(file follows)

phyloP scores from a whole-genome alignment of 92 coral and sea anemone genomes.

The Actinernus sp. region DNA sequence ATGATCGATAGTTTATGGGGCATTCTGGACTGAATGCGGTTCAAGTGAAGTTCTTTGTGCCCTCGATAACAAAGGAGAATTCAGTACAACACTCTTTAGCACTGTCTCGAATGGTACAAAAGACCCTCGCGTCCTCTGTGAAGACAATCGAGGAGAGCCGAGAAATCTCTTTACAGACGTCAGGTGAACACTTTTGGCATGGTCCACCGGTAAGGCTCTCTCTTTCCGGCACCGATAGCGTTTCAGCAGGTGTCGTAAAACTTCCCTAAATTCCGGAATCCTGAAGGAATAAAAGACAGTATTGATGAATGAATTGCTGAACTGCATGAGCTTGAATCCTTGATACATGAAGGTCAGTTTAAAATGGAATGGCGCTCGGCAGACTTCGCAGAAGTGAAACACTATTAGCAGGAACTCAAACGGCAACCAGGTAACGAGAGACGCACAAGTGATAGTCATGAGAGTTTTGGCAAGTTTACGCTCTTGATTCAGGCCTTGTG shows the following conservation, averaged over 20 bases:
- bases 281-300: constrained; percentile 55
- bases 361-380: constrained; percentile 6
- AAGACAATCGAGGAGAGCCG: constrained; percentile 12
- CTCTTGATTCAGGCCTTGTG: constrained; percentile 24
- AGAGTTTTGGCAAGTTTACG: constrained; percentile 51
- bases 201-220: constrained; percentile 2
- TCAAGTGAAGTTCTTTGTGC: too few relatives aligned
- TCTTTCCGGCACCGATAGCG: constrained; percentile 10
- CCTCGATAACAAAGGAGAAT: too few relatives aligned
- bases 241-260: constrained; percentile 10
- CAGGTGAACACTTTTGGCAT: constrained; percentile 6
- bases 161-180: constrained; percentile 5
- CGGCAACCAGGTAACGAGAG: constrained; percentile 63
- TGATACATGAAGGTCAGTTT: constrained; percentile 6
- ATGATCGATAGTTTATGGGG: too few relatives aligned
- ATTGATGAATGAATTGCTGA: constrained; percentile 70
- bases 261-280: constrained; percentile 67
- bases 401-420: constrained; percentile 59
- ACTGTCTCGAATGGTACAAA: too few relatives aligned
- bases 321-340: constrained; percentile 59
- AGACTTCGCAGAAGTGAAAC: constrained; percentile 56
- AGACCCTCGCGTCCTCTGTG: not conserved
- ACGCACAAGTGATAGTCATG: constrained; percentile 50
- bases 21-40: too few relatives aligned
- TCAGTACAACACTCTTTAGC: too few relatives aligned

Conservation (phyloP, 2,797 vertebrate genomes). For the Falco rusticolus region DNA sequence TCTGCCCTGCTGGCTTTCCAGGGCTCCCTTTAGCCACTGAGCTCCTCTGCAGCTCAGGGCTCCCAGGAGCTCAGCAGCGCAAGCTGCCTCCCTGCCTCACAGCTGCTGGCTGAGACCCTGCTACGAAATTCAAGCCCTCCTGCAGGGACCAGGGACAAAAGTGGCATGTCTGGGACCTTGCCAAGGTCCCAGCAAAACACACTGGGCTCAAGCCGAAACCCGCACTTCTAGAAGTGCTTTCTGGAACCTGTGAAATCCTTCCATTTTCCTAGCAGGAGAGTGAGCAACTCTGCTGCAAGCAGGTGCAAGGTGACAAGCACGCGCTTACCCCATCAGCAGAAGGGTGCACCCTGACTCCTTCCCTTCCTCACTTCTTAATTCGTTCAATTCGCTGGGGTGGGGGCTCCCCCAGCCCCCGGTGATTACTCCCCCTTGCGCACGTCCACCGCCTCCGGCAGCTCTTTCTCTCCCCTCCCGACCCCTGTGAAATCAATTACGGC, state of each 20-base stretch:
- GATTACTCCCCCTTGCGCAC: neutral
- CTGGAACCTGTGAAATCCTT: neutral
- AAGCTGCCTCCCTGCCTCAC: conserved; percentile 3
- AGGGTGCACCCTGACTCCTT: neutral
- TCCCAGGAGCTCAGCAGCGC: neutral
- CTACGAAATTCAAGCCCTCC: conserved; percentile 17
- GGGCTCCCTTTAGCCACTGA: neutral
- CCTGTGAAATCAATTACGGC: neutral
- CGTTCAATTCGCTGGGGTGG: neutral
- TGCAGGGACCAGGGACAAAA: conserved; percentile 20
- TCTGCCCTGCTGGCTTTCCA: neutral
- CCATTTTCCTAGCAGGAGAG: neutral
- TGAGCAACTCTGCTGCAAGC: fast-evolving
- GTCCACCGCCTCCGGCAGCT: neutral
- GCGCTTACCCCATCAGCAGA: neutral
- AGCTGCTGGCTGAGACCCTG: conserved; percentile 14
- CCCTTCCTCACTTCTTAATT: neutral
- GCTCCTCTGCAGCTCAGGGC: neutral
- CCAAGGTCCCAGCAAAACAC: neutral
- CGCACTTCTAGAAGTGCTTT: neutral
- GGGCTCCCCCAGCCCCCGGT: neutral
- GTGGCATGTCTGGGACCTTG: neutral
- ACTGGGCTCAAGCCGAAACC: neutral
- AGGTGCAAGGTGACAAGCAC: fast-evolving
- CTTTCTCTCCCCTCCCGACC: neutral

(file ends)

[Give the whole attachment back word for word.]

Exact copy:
phyloP scores from a whole-genome alignment of 92 coral and sea anemone genomes.

The Actinernus sp. region DNA sequence ATGATCGATAGTTTATGGGGCATTCTGGACTGAATGCGGTTCAAGTGAAGTTCTTTGTGCCCTCGATAACAAAGGAGAATTCAGTACAACACTCTTTAGCACTGTCTCGAATGGTACAAAAGACCCTCGCGTCCTCTGTGAAGACAATCGAGGAGAGCCGAGAAATCTCTTTACAGACGTCAGGTGAACACTTTTGGCATGGTCCACCGGTAAGGCTCTCTCTTTCCGGCACCGATAGCGTTTCAGCAGGTGTCGTAAAACTTCCCTAAATTCCGGAATCCTGAAGGAATAAAAGACAGTATTGATGAATGAATTGCTGAACTGCATGAGCTTGAATCCTTGATACATGAAGGTCAGTTTAAAATGGAATGGCGCTCGGCAGACTTCGCAGAAGTGAAACACTATTAGCAGGAACTCAAACGGCAACCAGGTAACGAGAGACGCACAAGTGATAGTCATGAGAGTTTTGGCAAGTTTACGCTCTTGATTCAGGCCTTGTG shows the following conservation, averaged over 20 bases:
- bases 281-300: constrained; percentile 55
- bases 361-380: constrained; percentile 6
- AAGACAATCGAGGAGAGCCG: constrained; percentile 12
- CTCTTGATTCAGGCCTTGTG: constrained; percentile 24
- AGAGTTTTGGCAAGTTTACG: constrained; percentile 51
- bases 201-220: constrained; percentile 2
- TCAAGTGAAGTTCTTTGTGC: too few relatives aligned
- TCTTTCCGGCACCGATAGCG: constrained; percentile 10
- CCTCGATAACAAAGGAGAAT: too few relatives aligned
- bases 241-260: constrained; percentile 10
- CAGGTGAACACTTTTGGCAT: constrained; percentile 6
- bases 161-180: constrained; percentile 5
- CGGCAACCAGGTAACGAGAG: constrained; percentile 63
- TGATACATGAAGGTCAGTTT: constrained; percentile 6
- ATGATCGATAGTTTATGGGG: too few relatives aligned
- ATTGATGAATGAATTGCTGA: constrained; percentile 70
- bases 261-280: constrained; percentile 67
- bases 401-420: constrained; percentile 59
- ACTGTCTCGAATGGTACAAA: too few relatives aligned
- bases 321-340: constrained; percentile 59
- AGACTTCGCAGAAGTGAAAC: constrained; percentile 56
- AGACCCTCGCGTCCTCTGTG: not conserved
- ACGCACAAGTGATAGTCATG: constrained; percentile 50
- bases 21-40: too few relatives aligned
- TCAGTACAACACTCTTTAGC: too few relatives aligned

Conservation (phyloP, 2,797 vertebrate genomes). For the Falco rusticolus region DNA sequence TCTGCCCTGCTGGCTTTCCAGGGCTCCCTTTAGCCACTGAGCTCCTCTGCAGCTCAGGGCTCCCAGGAGCTCAGCAGCGCAAGCTGCCTCCCTGCCTCACAGCTGCTGGCTGAGACCCTGCTACGAAATTCAAGCCCTCCTGCAGGGACCAGGGACAAAAGTGGCATGTCTGGGACCTTGCCAAGGTCCCAGCAAAACACACTGGGCTCAAGCCGAAACCCGCACTTCTAGAAGTGCTTTCTGGAACCTGTGAAATCCTTCCATTTTCCTAGCAGGAGAGTGAGCAACTCTGCTGCAAGCAGGTGCAAGGTGACAAGCACGCGCTTACCCCATCAGCAGAAGGGTGCACCCTGACTCCTTCCCTTCCTCACTTCTTAATTCGTTCAATTCGCTGGGGTGGGGGCTCCCCCAGCCCCCGGTGATTACTCCCCCTTGCGCACGTCCACCGCCTCCGGCAGCTCTTTCTCTCCCCTCCCGACCCCTGTGAAATCAATTACGGC, state of each 20-base stretch:
- GATTACTCCCCCTTGCGCAC: neutral
- CTGGAACCTGTGAAATCCTT: neutral
- AAGCTGCCTCCCTGCCTCAC: conserved; percentile 3
- AGGGTGCACCCTGACTCCTT: neutral
- TCCCAGGAGCTCAGCAGCGC: neutral
- CTACGAAATTCAAGCCCTCC: conserved; percentile 17
- GGGCTCCCTTTAGCCACTGA: neutral
- CCTGTGAAATCAATTACGGC: neutral
- CGTTCAATTCGCTGGGGTGG: neutral
- TGCAGGGACCAGGGACAAAA: conserved; percentile 20
- TCTGCCCTGCTGGCTTTCCA: neutral
- CCATTTTCCTAGCAGGAGAG: neutral
- TGAGCAACTCTGCTGCAAGC: fast-evolving
- GTCCACCGCCTCCGGCAGCT: neutral
- GCGCTTACCCCATCAGCAGA: neutral
- AGCTGCTGGCTGAGACCCTG: conserved; percentile 14
- CCCTTCCTCACTTCTTAATT: neutral
- GCTCCTCTGCAGCTCAGGGC: neutral
- CCAAGGTCCCAGCAAAACAC: neutral
- CGCACTTCTAGAAGTGCTTT: neutral
- GGGCTCCCCCAGCCCCCGGT: neutral
- GTGGCATGTCTGGGACCTTG: neutral
- ACTGGGCTCAAGCCGAAACC: neutral
- AGGTGCAAGGTGACAAGCAC: fast-evolving
- CTTTCTCTCCCCTCCCGACC: neutral